Prostate cancer is the most common cancer in men.
One in nine men will be diagnosed during their lifetime.
While most men will not die from prostate cancer, there is a small subset of patients whose disease is so aggressive at the time of diagnosis that surgery and radiation are not able to control their cancer.
Researchers in the Center of Excellence for Evolutionary Therapy at Moffitt Cancer Center, USA, want to better understand what is happening in the tumour microenvironment to drive prostate cancer to become aggressive and grow rapidly.
In a new article published in Nature Ecology & Evolution, the research team provides a closer look at a multiscale mathematical model they developed to analyse integrated biologic and pathologic data to determine tumour aggressiveness.
The prostate is made up of epithelial tissue surrounded by supporting stroma.
While prostate cancer begins in the epithelial tissue, the surrounding stroma contributes to cancer growth and progression.
The Moffitt researchers wanted to learn how the stromal ecology, which can be inhibitory, highly reactive or nonreactive, shapes prostate cancer tumour evolution.
“Our previous models show that reactive stroma has a role in prostate cancer progression, but this new model allowed us to look more closely at how the stromal ecology alters tumour evolution, growth and invasiveness,” said Alexander R.A. Anderson, Ph.D., director of the Center of Excellence for Evolutionary Therapy and chair of the Integrated Mathematical Oncology Department at Moffitt. He led the Moffitt team with collaborators from the University of Texas Health Science Center and NorthShore University.
To do this, the researchers developed an eco-evolutionary mathematical model that mimics how prostate cancers grow and simulated tumours growing in different stromal ecologies.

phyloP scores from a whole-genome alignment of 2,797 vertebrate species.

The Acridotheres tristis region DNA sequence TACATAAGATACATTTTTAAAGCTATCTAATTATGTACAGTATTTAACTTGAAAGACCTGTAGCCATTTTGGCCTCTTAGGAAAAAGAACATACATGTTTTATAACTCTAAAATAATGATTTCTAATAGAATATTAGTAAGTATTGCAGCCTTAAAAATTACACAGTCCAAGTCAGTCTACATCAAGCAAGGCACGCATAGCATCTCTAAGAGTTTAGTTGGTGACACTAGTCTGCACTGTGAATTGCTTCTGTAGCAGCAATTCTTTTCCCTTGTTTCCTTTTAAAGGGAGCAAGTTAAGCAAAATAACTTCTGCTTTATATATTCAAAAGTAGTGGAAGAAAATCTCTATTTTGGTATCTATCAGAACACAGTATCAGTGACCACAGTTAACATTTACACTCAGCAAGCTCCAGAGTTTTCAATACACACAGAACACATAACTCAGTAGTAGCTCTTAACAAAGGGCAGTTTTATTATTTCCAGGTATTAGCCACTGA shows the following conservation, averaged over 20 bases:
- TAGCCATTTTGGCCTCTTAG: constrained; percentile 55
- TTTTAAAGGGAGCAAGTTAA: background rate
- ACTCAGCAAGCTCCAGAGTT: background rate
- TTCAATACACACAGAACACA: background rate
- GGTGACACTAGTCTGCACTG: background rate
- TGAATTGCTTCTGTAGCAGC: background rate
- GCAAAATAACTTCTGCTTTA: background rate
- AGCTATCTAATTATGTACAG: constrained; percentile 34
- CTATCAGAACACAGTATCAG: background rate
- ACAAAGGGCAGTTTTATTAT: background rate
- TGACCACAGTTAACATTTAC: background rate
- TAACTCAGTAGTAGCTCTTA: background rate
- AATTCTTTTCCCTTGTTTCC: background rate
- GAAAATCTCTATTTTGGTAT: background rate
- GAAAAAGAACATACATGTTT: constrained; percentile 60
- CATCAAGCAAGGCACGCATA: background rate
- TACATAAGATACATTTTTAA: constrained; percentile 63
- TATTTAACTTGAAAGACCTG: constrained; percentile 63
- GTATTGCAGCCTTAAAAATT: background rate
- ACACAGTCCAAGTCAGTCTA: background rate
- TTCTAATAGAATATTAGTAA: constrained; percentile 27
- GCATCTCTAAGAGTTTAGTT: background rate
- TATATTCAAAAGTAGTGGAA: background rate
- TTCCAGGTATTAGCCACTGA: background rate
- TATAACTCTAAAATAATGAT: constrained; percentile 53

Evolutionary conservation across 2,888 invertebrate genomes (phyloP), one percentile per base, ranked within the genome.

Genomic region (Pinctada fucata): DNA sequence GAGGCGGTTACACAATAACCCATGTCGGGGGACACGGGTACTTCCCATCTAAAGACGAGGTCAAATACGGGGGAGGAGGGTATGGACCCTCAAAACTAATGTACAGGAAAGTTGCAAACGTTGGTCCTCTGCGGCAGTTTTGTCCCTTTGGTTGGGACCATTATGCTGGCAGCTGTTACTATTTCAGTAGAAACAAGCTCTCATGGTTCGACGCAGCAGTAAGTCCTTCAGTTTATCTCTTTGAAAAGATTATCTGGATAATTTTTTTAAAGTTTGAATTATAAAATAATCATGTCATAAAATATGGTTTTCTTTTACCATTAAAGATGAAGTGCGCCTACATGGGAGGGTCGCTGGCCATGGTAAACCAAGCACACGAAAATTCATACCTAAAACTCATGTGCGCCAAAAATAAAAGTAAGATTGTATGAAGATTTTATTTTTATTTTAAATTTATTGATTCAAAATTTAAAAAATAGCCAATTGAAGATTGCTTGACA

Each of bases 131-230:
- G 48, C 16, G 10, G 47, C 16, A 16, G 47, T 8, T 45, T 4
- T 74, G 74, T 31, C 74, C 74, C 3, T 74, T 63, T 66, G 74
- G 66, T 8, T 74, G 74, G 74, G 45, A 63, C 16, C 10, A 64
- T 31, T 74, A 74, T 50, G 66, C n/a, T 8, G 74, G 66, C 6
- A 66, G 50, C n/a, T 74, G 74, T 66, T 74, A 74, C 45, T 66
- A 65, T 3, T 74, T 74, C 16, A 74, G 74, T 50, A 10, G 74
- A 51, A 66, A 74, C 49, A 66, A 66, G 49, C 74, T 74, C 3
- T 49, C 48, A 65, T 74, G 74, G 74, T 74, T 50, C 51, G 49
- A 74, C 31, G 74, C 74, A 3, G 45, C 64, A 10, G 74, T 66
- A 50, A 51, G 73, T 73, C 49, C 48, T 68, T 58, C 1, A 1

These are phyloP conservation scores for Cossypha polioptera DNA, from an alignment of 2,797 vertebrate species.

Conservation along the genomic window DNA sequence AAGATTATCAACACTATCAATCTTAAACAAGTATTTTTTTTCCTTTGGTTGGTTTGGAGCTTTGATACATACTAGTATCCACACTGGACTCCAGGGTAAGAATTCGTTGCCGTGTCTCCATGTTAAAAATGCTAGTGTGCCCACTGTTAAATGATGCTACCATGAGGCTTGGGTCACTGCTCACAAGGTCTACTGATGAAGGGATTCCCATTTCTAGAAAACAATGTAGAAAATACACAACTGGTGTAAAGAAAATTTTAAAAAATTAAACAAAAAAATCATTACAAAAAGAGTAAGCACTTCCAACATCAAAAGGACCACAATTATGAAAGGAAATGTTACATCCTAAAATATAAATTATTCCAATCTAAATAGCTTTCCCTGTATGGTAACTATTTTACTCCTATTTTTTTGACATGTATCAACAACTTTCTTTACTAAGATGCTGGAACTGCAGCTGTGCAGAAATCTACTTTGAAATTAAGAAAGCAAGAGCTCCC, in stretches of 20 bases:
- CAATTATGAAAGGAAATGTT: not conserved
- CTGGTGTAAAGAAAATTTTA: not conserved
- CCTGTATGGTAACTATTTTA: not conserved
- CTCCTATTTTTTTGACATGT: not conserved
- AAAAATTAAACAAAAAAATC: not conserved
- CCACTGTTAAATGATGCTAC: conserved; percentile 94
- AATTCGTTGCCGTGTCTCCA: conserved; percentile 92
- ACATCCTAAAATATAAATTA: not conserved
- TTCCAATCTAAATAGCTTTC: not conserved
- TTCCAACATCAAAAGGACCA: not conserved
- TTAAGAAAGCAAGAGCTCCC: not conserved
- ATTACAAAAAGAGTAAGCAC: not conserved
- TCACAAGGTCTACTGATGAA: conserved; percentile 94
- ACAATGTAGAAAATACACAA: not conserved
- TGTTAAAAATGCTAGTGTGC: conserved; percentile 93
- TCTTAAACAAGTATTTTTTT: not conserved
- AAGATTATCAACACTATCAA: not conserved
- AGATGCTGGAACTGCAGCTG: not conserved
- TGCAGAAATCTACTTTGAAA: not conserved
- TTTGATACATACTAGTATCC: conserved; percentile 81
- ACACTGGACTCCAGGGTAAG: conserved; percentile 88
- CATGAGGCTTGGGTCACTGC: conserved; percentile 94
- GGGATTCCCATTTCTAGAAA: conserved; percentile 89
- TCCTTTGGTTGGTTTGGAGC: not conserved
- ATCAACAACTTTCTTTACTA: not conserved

The model predicted larger tumours with highly reactive stroma and smaller tumours in nonreactive stroma.
Surprisingly, it also predicted that these tumours evolved differently, with the smaller tumours driven by nonreactive stroma being far more aggressive.
This result was validated in animal models and quantified in patients.
Anderson and his team analysed pathology data from prostate cancer patients guided by the mathematical model.
They used patients’ Gleason scores, a standard grading for prostate cancer diagnosis, along with reactive stroma grading, a measurement based on the amount of reactive stroma in the prostate, to create a new integrated cancer biomarker capable of more accurately scoring a patient’s prostate cancer.
That integrated cancer biomarker was then cross validated in a large cohort of prostate cancer samples and was able to accurately stratify all Gleason scores.
“Our results demonstrate that traditional metrics like the Gleason score, which are often tumour-cell centric, could be improved with ecological metrics,” said David Basanta, Ph.D., co-author and associate member of Moffitt’s Integrated Mathematical Oncology Department.
The mathematical models and patient samples all agreed and showed that stromal ecology can explain prostate cancer growth dynamics.
Importantly, they also showed that the stroma is a major driver of the aggressiveness of prostate cancer cells.
“This suggests that aggressive, environmentally independent prostate cancer may be a result of poor stromal ecology, supporting the concept that incorporating markers of stromal ecology into prostate cancer scoring could improve a patient’s prognosis,” said Anderson.